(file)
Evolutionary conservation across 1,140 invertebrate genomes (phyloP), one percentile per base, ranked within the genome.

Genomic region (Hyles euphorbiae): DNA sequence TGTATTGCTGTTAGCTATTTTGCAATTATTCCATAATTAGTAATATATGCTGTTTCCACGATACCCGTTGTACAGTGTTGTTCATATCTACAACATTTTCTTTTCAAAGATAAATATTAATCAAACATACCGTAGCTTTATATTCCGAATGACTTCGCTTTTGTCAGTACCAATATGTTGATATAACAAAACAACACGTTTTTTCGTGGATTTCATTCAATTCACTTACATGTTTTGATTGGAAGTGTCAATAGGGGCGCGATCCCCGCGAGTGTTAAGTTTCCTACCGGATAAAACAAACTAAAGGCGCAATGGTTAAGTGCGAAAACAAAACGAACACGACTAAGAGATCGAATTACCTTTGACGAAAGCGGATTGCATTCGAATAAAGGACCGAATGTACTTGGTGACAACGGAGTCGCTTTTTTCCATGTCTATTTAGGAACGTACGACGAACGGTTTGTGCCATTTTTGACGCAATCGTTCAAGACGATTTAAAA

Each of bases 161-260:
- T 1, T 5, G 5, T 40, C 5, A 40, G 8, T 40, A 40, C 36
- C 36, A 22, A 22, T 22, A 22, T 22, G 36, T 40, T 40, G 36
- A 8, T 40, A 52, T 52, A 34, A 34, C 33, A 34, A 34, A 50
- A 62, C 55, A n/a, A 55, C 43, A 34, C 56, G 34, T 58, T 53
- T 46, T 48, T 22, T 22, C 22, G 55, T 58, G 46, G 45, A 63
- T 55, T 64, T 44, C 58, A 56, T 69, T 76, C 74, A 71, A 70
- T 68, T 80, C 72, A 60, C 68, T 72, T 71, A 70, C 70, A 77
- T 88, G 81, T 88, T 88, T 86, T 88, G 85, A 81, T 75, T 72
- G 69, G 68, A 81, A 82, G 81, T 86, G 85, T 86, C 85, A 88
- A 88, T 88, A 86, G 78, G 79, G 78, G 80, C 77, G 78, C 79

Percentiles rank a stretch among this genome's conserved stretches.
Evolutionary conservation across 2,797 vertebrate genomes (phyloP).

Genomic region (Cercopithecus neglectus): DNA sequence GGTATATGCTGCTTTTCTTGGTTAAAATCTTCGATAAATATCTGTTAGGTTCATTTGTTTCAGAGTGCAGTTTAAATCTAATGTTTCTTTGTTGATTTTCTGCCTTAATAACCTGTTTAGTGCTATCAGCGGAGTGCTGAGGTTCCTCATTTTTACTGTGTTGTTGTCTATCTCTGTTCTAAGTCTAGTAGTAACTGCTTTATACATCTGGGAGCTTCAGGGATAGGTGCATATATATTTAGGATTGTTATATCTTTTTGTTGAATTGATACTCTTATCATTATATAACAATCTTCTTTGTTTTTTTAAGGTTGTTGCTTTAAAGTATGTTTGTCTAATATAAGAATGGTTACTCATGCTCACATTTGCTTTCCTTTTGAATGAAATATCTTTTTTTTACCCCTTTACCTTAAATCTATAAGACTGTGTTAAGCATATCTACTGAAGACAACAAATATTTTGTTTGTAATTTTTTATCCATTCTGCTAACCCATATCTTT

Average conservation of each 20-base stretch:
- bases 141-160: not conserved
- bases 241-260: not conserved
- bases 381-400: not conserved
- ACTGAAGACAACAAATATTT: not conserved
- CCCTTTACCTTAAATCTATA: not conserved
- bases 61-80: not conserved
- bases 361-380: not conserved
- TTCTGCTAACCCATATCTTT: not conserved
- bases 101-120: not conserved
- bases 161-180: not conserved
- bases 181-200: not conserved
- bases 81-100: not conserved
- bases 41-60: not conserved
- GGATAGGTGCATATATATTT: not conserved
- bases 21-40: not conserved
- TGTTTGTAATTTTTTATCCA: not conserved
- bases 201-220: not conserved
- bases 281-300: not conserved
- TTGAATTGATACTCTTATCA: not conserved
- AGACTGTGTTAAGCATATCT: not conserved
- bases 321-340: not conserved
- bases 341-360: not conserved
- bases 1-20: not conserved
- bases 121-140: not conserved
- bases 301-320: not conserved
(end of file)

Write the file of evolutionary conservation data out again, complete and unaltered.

Evolutionary conservation across 1,140 invertebrate genomes (phyloP), one percentile per base, ranked within the genome.

Genomic region (Hyles euphorbiae): DNA sequence TGTATTGCTGTTAGCTATTTTGCAATTATTCCATAATTAGTAATATATGCTGTTTCCACGATACCCGTTGTACAGTGTTGTTCATATCTACAACATTTTCTTTTCAAAGATAAATATTAATCAAACATACCGTAGCTTTATATTCCGAATGACTTCGCTTTTGTCAGTACCAATATGTTGATATAACAAAACAACACGTTTTTTCGTGGATTTCATTCAATTCACTTACATGTTTTGATTGGAAGTGTCAATAGGGGCGCGATCCCCGCGAGTGTTAAGTTTCCTACCGGATAAAACAAACTAAAGGCGCAATGGTTAAGTGCGAAAACAAAACGAACACGACTAAGAGATCGAATTACCTTTGACGAAAGCGGATTGCATTCGAATAAAGGACCGAATGTACTTGGTGACAACGGAGTCGCTTTTTTCCATGTCTATTTAGGAACGTACGACGAACGGTTTGTGCCATTTTTGACGCAATCGTTCAAGACGATTTAAAA

Each of bases 161-260:
- T 1, T 5, G 5, T 40, C 5, A 40, G 8, T 40, A 40, C 36
- C 36, A 22, A 22, T 22, A 22, T 22, G 36, T 40, T 40, G 36
- A 8, T 40, A 52, T 52, A 34, A 34, C 33, A 34, A 34, A 50
- A 62, C 55, A n/a, A 55, C 43, A 34, C 56, G 34, T 58, T 53
- T 46, T 48, T 22, T 22, C 22, G 55, T 58, G 46, G 45, A 63
- T 55, T 64, T 44, C 58, A 56, T 69, T 76, C 74, A 71, A 70
- T 68, T 80, C 72, A 60, C 68, T 72, T 71, A 70, C 70, A 77
- T 88, G 81, T 88, T 88, T 86, T 88, G 85, A 81, T 75, T 72
- G 69, G 68, A 81, A 82, G 81, T 86, G 85, T 86, C 85, A 88
- A 88, T 88, A 86, G 78, G 79, G 78, G 80, C 77, G 78, C 79

Percentiles rank a stretch among this genome's conserved stretches.
Evolutionary conservation across 2,797 vertebrate genomes (phyloP).

Genomic region (Cercopithecus neglectus): DNA sequence GGTATATGCTGCTTTTCTTGGTTAAAATCTTCGATAAATATCTGTTAGGTTCATTTGTTTCAGAGTGCAGTTTAAATCTAATGTTTCTTTGTTGATTTTCTGCCTTAATAACCTGTTTAGTGCTATCAGCGGAGTGCTGAGGTTCCTCATTTTTACTGTGTTGTTGTCTATCTCTGTTCTAAGTCTAGTAGTAACTGCTTTATACATCTGGGAGCTTCAGGGATAGGTGCATATATATTTAGGATTGTTATATCTTTTTGTTGAATTGATACTCTTATCATTATATAACAATCTTCTTTGTTTTTTTAAGGTTGTTGCTTTAAAGTATGTTTGTCTAATATAAGAATGGTTACTCATGCTCACATTTGCTTTCCTTTTGAATGAAATATCTTTTTTTTACCCCTTTACCTTAAATCTATAAGACTGTGTTAAGCATATCTACTGAAGACAACAAATATTTTGTTTGTAATTTTTTATCCATTCTGCTAACCCATATCTTT

Average conservation of each 20-base stretch:
- bases 141-160: not conserved
- bases 241-260: not conserved
- bases 381-400: not conserved
- ACTGAAGACAACAAATATTT: not conserved
- CCCTTTACCTTAAATCTATA: not conserved
- bases 61-80: not conserved
- bases 361-380: not conserved
- TTCTGCTAACCCATATCTTT: not conserved
- bases 101-120: not conserved
- bases 161-180: not conserved
- bases 181-200: not conserved
- bases 81-100: not conserved
- bases 41-60: not conserved
- GGATAGGTGCATATATATTT: not conserved
- bases 21-40: not conserved
- TGTTTGTAATTTTTTATCCA: not conserved
- bases 201-220: not conserved
- bases 281-300: not conserved
- TTGAATTGATACTCTTATCA: not conserved
- AGACTGTGTTAAGCATATCT: not conserved
- bases 321-340: not conserved
- bases 341-360: not conserved
- bases 1-20: not conserved
- bases 121-140: not conserved
- bases 301-320: not conserved